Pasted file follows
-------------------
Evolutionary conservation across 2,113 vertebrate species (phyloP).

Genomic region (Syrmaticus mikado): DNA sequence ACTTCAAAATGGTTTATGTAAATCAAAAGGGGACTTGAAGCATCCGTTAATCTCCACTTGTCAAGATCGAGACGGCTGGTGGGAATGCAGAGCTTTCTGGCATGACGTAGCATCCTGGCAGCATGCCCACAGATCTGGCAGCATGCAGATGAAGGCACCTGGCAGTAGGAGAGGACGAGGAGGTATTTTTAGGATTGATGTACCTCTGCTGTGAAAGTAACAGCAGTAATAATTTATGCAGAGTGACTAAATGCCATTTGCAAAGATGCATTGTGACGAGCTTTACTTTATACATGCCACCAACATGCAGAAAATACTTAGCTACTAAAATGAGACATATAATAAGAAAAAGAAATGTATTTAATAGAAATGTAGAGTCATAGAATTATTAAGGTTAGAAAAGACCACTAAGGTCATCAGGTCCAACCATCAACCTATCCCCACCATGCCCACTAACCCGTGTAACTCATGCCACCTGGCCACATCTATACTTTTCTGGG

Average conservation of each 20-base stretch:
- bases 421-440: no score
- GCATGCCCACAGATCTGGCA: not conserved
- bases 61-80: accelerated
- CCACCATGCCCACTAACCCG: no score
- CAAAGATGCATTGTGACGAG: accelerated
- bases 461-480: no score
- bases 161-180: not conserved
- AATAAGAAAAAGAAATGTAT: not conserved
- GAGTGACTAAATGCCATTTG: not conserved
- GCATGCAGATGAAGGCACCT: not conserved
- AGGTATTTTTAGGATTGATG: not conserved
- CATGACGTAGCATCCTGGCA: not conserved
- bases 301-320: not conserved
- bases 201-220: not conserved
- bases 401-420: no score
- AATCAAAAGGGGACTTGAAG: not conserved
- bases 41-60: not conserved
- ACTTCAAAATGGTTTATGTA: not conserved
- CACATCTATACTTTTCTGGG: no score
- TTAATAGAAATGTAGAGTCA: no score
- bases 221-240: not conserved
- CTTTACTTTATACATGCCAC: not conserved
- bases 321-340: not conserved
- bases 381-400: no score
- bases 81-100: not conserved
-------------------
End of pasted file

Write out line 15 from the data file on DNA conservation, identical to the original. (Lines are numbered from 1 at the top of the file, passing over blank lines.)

- CATGACGTAGCATCCTGGCA: not conserved